The number of adults with diabetes is now estimated at 415 million people worldwide, (IDF Diabetes Atlas), The global cost of diabetes is $825 billion/year (WHO). In Europe, 33% of the expenditure on diabetes is linked to diabetic foot (DF) complications, with a lifetime incidence of foot ulceration occurring in 15-34% of all people living with the condition. 85% of diabetic amputations are preceded by foot ulceration. At any time, 2.5% of people with diabetes have foot ulcers, with currently 86,000 affected individuals in the UK. DF skin complications arise due to weight-bearing pressure, local friction, moisture build-up and locally-increased temperature. It has been recognized that local skin temperature monitoring reduces the risk for diabetic foot ulceration in high-risk patients (Armstrong et al., 2007) and self-monitoring has been advocated. Effective skin management needs to go beyond intermittent monitoring of the three physiological parameters (temperature, humidity and pressure).
A ‘smart sock’ system has been developed: a comfortable, conventional sock using phase-change material with thermal and moisture-regulating properties, with woven sensors to measure temperature, humidity and pressure. A mobile app will issue alerts to the patient when risk parameters are exceeded. Software tools will then allow transmission of physiological information to a cloud database, enabling dashboard access by the clinical team involved in the patient care and may be stored for subsequent macro-analysis. Clinician access to long term skin performance information will enable evidence-based evaluation. Aggregated information on long term skin parameters in diabetes will also be made accessible to NH. It is thought that early recognition of physiological changes will enhance mobility, social functioning, general health and quality of life. The evidence-based alerting function will encourage personal participation in foot care and enables early intervention to avoid major skin complications. The system will enhance shared decision-making between patient and clinical team and have a positive financial impact by reducing healthcare costs. This ‘smart sock’ is now ready for testing within clinical trials.
The proposed project will be the first clinical testing of this novel system. A Patient Group will be established under the auspices of Diabetes UK (N. Ireland).
Aim: To assess the use of a diabetic foot sock system with embedded non-invasive sensors measuring physiological parameters.
Methods to be used:
1. A systematic review of the skin factors contributing to the development of diabetic foot ulceration.
2. Experimental study investigating the use of ‘smart’ diabetic foot socks in in measuring real-time temperature, moisture and pressure compared to thermography and laboratory standards.
3. Clinical study to assess the effect of the smart sock system on the development of skin complications in a diabetic population.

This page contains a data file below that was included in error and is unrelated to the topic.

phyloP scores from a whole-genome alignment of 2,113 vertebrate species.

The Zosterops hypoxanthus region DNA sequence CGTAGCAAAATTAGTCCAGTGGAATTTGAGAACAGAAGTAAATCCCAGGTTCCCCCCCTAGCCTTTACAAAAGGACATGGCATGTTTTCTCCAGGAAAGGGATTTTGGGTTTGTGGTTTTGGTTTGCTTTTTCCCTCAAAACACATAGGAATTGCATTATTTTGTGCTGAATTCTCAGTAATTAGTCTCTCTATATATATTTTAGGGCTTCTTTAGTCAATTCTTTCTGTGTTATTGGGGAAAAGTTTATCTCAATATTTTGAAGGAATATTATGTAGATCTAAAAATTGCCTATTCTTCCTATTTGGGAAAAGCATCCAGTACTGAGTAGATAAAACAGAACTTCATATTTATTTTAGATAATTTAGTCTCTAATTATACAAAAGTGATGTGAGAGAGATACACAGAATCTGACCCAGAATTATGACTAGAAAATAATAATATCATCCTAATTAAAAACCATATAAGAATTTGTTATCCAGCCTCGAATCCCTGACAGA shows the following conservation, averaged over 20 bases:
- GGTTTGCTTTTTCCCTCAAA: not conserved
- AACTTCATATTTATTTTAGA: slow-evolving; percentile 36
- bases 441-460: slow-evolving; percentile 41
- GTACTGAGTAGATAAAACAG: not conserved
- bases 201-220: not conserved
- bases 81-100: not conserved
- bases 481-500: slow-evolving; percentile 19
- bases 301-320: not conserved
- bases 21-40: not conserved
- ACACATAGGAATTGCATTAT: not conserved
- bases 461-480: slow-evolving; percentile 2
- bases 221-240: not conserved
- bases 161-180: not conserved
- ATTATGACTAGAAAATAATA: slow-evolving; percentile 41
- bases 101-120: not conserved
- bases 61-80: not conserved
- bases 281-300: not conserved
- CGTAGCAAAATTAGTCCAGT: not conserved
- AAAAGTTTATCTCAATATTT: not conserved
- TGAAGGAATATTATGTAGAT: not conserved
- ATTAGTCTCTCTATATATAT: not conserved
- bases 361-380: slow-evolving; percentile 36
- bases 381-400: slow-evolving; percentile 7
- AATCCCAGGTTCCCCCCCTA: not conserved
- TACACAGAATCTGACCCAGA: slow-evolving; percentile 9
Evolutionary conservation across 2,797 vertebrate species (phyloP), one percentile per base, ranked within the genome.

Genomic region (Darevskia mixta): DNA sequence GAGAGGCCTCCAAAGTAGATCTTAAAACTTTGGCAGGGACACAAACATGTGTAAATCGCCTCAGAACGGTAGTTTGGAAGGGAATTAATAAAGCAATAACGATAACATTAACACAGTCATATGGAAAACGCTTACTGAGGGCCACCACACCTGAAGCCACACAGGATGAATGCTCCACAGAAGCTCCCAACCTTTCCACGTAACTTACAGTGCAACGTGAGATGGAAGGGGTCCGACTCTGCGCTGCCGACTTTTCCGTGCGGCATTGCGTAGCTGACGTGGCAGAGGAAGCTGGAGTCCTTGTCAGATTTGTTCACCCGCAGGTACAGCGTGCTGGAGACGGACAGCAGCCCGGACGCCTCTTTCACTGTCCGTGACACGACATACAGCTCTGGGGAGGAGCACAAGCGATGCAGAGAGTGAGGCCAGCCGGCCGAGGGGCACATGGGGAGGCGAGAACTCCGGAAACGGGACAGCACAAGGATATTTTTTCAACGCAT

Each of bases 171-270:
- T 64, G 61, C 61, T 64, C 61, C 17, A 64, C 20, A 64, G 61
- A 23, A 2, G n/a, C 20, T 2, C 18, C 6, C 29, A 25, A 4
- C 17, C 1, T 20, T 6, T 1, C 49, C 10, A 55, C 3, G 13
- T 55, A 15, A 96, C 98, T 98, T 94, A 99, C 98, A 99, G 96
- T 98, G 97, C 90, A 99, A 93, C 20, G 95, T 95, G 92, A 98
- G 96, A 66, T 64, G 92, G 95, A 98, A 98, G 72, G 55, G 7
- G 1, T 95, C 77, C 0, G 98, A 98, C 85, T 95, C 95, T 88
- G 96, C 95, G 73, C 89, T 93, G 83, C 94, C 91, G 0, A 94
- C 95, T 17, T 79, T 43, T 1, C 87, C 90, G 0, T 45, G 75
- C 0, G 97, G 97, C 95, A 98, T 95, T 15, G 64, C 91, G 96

Objectives of the research: To contribute to the knowledge base within the field of diabetic care. To expand the research base within podiatry.
- To hold, or expect to achieve by 15 August, an Upper Second Class Honours (2:1) Degree or equivalent from a UK institution (or overseas award deemed to be equivalent via UK NARIC) in a related or cognate field.
If the University receives a large number of applicants for the project, the following desirable criteria may be applied to shortlist applicants for interview.
- Experience using research methods or other approaches relevant to the subject domain
- Relevant professional qualification and/or a Degree in a Health or Health related area
The University offers the following awards to support PhD study and applications are invited from UK, EU and overseas for the following levels of support:
Vice Chancellors Research Studentship (VCRS)
Full award (full-time PhD fees + DfE level of maintenance grant + RTSG for 3 years).
This scholarship will cover full-time PhD tuition fees and provide the recipient with £15,000 maintenance grant per annum for three years (subject to satisfactory academic performance). This scholarship also comes with £900 per annum for three years as a research training support grant (RTSG) allocation to help support the PhD researcher.
Vice-Chancellor’s Research Bursary (VCRB)
Part award (full-time PhD fees + 50% DfE level of maintenance grant + RTSG for 3 years).
This scholarship will cover full-time PhD tuition fees and provide the recipient with £7,500 maintenance grant per annum for three years (subject to satisfactory academic performance). This scholarship also comes with £900 per annum for three years as a research training support grant (RTSG) allocation to help support the PhD researcher.
Vice-Chancellor’s Research Fees Bursary (VCRFB)
Fees only award (PhD fees + RTSG for 3 years).
This scholarship will cover full-time PhD tuition fees for three years (subject to satisfactory academic performance). This scholarship also comes with £900 per annum for three years as a research training support grant (RTSG) allocation to help support the PhD researcher.
Department for the Economy (DFE)
The scholarship will cover tuition fees at the Home rate and a maintenance allowance of £15,285 per annum for three years. EU applicants will only be eligible for the fee’s component of the studentship (no maintenance award is provided). For Non-EU nationals the candidate must be "settled" in the UK. This scholarship also comes with £900 per annum for three years as a research training support grant (RTSG) allocation to help support the PhD researcher.
Due consideration should be given to financing your studies; for further information on cost of living etc. please refer to: www.ulster.ac.uk/doctoralcollege/postgraduate-research/fees-and-funding/financing-your-studies
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